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Good'n Healthy: Give your immune system tools to fight disease

Good'n Healthy: Give your immune system tools to fight disease

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Jeremy Jensen handles the box jump portion of a recent workout at CrossFit Council Bluffs.

This year has been full of surprises and unprecedented circumstances, but it has also brought awareness on our overall health as a nation.

Disease has been around since the dawn of life. More new and even scarier diseases will present themselves in the future.

How are you preparing your body to fight the next strain of microbes that will threaten life on this planet?

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Goodin

Health shouldn’t be dependent on your access to disinfectant. Even though these man-made, constructed chemicals are useful to keep us safe from disease, they should not be the No. 1 option to prevent disease.

Actually, there is a lot of evidence to support that the exposure to disease will help increase your ability to fight off disease. A classic example of that is the methods behind the invention of vaccines.

It’s like exercising a muscle. The more it gets worked out, the more it will adapt to that stress.

What is being exercised when it comes to the mechanism inside you that helps fight off disease?

This is called the immune system, and it’s the body’s built-in disinfectant process. The immune system is a very equipped and adaptable system that is completely capable of fighting off invading microbes.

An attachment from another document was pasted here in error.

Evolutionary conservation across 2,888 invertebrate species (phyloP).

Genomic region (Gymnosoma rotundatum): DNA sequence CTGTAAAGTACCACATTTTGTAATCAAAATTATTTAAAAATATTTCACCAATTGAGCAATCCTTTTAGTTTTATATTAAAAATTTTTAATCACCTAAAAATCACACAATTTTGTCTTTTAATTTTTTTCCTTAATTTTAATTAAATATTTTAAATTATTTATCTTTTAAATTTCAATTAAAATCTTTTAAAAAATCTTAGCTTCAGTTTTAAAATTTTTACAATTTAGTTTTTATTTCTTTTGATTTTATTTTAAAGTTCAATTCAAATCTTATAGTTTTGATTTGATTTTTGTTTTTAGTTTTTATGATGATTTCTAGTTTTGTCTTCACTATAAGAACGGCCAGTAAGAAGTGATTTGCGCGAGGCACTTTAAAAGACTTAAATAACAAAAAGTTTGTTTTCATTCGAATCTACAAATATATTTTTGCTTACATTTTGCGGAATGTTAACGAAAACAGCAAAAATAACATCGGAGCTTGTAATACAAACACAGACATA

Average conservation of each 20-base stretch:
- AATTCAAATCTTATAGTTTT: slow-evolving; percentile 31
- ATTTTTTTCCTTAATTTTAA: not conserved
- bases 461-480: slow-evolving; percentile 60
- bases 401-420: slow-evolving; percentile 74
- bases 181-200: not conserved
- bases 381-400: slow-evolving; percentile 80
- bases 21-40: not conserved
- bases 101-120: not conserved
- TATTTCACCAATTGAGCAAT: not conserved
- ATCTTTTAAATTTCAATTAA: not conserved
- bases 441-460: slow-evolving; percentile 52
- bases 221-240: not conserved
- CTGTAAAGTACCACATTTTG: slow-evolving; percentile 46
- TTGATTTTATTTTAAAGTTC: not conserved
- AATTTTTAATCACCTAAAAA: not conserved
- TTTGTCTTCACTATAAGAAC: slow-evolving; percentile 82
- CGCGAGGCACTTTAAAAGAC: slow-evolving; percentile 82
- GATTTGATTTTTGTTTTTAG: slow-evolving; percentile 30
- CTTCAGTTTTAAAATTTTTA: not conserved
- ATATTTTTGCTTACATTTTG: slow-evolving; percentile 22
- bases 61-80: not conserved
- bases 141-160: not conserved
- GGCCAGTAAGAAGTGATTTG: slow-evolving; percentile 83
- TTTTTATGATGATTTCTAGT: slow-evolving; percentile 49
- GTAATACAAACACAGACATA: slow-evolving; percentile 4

There are things that suppress the immune system. Stress, lack of sleep, lack of physical exercise and poor nutrition.

A combination of this list makes it that much harder for your immune system to protect you.

Chronic disease follows the characteristics too and usually comes hand in hand with immune suppression. As described in a previous article, chronic disease can be prevented and eliminated by changing our behaviors: moving more and eating whole foods.

By instilling those same behavior changes, you can boost your immune system and create a healthier version of yourself.

As we move toward the New Year’s resolutions season, I believe that it is truly important to take a look at the long-term investment you are willing to make to sustain health for the duration of your existence.

What type of habits can you create and practice daily?

New Year’s resolutions aren’t meant to last one, two or even three months.

They are made because you realize that a change needs to happen.

I caution you on turning your life upside down, but rather choose one behavior you would like to change and make habits that will lead to that particular change.

Then move onto the next behavior and repeat this process until you are satisfied with the lifestyle you have created. Then maintain it the rest of the way.

It’s never too early or too late to start making changes in your lifestyle. You are in complete control of what you do on a daily basis.

It is up to you to take measures into your own hands and become a happier, healthier version of yourself.

It all starts with making that first step toward who you want to be.

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